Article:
tubule

H2O reab-

sorption helps

prevent further

osmolarity

increase.

STIMULUS:

Increase in blood

osmolarity

Collecting duct

Homeostasis:

Blood osmolarity

(300 mOsm/L)

(a)

slide53

ADH binds to membrane receptor.

  • Receptor activates cAMP second messenger system
  • Vescicles containing aquaporin water channels are insertwd into membrane lining lumen.
  • Aquaporin channels enhance reabsorption of water from collecting duct.

COLLECTING

DUCT

LUMEN

INTERSTITIAL

FLUID

COLLECTING

DUCT CELL

ADH

ADH

receptor

cAMP

Second messenger

signaling molecule

Storage

vesicle

Exocytosis

Aquaporin

water

channels

H2O

H2O

(b)

the renin angiotensin aldosterone system
The Renin-Angiotensin-Aldosterone System
  • The renin-angiotensin-aldosterone system (RAAS) is part of a complex feedback circuit that functions in homeostasis
  • A drop in blood pressure near the glomerulus causes the juxtaglomerular apparatus (JGA) to release the enzyme renin
  • Renin triggers the formation of the peptide angiotensin II
  • Angiotensin II
    • Raises blood pressure and decreases blood flow to the kidneys
    • Stimulates the release of the hormone aldosterone, which increases blood volume and pressure
slide55

Fig. 44-21-1

Distal

tubule

Renin

Juxtaglomerular

apparatus (JGA)

STIMULUS:

Low blood volume

or blood pressure

Homeostasis:

Blood pressure,

volume

slide56

Fig. 44-21-2

Liver

Distal

tubule

Angiotensinogen

Renin

Angiotensin I

Juxtaglomerular

apparatus (JGA)

ACE

Angiotensin II

STIMULUS:

Low blood volume

or blood pressure

Homeostasis:

Blood pressure,

volume

slide57

Fig. 44-21-3

Liver

Distal

tubule

Angiotensinogen

Renin

Angiotensin I

Juxtaglomerular

apparatus (JGA)

ACE

Angiotensin II

STIMULUS:

Low blood volume

or blood pressure

Adrenal gland

Aldosterone

Arteriole

constriction

Increased Na+

and H2O reab-

sorption in

distal tubules

Homeostasis:

Blood pressure,

volume

homeostatic regulation of the kidney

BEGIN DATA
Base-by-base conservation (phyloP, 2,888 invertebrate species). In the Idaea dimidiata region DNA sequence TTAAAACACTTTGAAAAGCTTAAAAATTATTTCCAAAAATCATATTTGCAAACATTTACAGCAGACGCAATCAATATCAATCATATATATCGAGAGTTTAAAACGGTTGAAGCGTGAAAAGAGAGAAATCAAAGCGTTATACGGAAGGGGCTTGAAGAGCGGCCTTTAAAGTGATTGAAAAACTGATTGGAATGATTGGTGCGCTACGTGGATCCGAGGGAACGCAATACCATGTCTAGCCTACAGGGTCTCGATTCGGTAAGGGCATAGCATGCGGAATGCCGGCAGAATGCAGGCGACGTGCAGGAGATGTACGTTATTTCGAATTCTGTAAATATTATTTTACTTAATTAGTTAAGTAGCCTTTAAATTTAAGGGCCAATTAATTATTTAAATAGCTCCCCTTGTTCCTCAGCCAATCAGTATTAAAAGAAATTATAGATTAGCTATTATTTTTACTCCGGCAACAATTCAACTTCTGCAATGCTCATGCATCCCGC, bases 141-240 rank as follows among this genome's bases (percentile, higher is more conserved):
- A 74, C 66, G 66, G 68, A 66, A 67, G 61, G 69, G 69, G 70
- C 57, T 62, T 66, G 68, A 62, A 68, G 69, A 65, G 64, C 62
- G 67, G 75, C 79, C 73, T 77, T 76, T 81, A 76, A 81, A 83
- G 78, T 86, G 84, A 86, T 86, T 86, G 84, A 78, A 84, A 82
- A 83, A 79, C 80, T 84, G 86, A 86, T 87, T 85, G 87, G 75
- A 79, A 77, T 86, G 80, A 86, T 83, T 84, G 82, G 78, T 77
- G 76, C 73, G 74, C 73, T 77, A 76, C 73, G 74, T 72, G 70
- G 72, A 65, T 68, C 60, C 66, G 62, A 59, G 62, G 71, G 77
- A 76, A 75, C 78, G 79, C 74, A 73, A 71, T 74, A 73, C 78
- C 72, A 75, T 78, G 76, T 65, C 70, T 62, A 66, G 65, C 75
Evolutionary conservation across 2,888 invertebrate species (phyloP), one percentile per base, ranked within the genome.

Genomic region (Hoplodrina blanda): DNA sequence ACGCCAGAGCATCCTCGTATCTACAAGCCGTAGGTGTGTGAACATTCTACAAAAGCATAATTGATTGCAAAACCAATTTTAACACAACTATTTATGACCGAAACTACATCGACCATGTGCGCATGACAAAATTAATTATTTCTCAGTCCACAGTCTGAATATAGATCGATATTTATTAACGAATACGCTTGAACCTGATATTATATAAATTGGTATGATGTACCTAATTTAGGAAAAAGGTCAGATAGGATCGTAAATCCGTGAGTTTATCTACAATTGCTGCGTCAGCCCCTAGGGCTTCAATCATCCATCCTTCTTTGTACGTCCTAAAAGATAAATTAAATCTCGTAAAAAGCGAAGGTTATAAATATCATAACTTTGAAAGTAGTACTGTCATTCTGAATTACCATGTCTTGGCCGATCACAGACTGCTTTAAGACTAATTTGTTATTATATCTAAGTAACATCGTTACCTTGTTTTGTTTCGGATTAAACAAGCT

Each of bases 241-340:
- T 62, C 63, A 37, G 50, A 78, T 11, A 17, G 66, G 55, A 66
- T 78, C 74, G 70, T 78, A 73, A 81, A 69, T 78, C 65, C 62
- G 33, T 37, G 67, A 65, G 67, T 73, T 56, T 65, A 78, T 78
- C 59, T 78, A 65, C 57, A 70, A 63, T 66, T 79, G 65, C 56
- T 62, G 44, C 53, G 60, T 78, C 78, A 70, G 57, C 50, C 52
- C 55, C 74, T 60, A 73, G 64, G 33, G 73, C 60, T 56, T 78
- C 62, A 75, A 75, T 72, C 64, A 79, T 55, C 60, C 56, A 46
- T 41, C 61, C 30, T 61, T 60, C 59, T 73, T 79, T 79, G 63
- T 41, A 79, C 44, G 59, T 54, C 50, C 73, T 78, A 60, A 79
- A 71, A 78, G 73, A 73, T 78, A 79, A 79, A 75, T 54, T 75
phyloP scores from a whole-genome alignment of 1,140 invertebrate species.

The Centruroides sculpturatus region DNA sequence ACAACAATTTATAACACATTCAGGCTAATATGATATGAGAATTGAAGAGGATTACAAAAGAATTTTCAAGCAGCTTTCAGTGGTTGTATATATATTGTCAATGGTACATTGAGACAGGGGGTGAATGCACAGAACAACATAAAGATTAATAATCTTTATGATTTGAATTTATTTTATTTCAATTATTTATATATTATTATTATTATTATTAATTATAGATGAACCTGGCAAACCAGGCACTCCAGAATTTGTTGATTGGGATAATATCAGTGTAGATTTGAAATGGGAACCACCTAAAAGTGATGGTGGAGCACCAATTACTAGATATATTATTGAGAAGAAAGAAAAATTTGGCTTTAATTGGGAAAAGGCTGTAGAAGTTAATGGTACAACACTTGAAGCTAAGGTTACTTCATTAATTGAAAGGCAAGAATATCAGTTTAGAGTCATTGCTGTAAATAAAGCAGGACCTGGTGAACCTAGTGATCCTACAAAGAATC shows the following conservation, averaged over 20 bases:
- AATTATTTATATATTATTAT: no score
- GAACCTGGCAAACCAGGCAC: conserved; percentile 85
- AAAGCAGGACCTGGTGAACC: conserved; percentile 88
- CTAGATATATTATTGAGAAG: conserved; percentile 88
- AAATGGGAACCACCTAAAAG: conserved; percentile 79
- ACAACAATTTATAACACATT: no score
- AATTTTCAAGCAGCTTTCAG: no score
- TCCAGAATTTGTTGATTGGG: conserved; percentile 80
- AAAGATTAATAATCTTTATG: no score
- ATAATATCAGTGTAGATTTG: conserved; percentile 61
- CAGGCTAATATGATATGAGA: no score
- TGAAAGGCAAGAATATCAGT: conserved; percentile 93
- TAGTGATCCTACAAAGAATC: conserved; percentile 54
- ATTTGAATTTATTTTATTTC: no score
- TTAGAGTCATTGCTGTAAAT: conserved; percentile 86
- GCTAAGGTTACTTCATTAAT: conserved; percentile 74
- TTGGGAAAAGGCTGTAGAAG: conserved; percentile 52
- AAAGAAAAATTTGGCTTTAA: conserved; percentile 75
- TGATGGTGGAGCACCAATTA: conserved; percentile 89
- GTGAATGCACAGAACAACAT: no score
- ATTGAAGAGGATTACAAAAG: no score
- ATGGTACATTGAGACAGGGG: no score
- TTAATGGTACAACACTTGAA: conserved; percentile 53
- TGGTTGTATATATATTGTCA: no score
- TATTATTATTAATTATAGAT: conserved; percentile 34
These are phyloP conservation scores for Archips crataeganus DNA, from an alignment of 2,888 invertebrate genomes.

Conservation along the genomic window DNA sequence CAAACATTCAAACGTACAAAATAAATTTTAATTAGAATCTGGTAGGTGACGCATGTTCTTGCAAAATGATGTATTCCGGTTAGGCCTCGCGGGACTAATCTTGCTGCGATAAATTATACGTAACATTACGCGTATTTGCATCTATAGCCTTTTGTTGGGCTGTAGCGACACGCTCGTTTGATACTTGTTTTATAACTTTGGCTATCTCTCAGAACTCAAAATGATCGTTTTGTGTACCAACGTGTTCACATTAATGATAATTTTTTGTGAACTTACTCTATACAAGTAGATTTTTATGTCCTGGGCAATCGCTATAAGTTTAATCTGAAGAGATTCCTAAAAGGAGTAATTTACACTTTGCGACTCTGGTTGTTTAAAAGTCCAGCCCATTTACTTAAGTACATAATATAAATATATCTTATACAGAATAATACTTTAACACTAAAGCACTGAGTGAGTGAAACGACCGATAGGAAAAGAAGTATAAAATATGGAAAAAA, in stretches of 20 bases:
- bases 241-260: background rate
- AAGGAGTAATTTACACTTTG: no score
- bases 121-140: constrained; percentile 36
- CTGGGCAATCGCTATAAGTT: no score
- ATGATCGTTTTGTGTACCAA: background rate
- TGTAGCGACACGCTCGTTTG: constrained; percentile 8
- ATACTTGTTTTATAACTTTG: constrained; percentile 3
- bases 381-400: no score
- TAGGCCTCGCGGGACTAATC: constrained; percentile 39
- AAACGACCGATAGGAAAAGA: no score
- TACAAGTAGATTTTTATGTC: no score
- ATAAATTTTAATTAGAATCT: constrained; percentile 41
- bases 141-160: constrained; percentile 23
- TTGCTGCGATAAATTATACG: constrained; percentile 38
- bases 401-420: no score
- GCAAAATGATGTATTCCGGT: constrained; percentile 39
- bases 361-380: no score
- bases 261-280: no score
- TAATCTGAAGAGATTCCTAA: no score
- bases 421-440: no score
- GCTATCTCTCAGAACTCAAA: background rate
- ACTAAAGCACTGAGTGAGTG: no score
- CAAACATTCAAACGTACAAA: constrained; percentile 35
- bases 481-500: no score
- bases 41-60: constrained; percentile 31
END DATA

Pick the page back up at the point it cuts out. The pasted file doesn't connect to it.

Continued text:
Homeostatic Regulation of the Kidney
  • ADH and RAAS both increase water reabsorption, but only RAAS will respond to a decrease in blood volume
  • Another hormone, atrial natriuretic peptide (ANP), opposes the RAAS
  • ANP is released in response to an increase in blood volume and pressure and inhibits the release of renin
slide59

Fig. 44-UN1

Inflow/Outflow

Animal

Urine

Large volume

of urine

Freshwater

fish

Does not drink water

Salt in

H2O in

(active trans-

port by gills)

Urine is less

concentrated

than body

fluids

Salt out

Bony marine

fish

Drinks water

Small volume

of urine

Salt in

H2O out

Urine is

slightly less

concentrated

than body

fluids

Salt out (active

transport by gills)

Terrestrial

vertebrate

Moderate

volume

of urine

Drinks water

Salt in

(by mouth)

Urine is

more

concentrated

than body

fluids

H2O and

salt out

slide60

Fig. 44-UN1a

Animal

Inflow/Outflow

Urine

Large volume

of urine

Freshwater

fish

Does not drink water

Salt in

H2O in

(active trans-

port by gills)

Urine is less

concentrated

than body

fluids

Salt out

slide61

Fig. 44-UN1b

Animal

Inflow/Outflow

Urine

Bony marine

fish

Drinks water

Small volume

of urine

H2O out

Salt in

Urine is

slightly less

concentrated

than body

fluids

Salt out (active

transport by gills)

slide62

Fig. 44-UN1c

Urine

Inflow/Outflow

Animal

Terrestrial

vertebrate

Moderate

volume

of urine

Drinks water

Salt in

(by mouth)

Urine is

more

concentrated

than body

fluids

H2O and

salt out

you should now be able to
You should now be able to:
  • Distinguish between the following terms: isoosmotic, hyperosmotic, and hypoosmotic; osmoregulators and osmoconformers
  • Define osmoregulation, excretion
  • Compare the osmoregulatory challenges of freshwater and marine animals
  • Describe some of the factors that affect the energetic cost of osmoregulation
  • Describe and compare the protonephridial, metanephridial, and Malpighian tubule excretory systems
  • Explain how the loop of Henle enhances water conservation
  • Describe the nervous and hormonal controls involved in the regulation of kidney function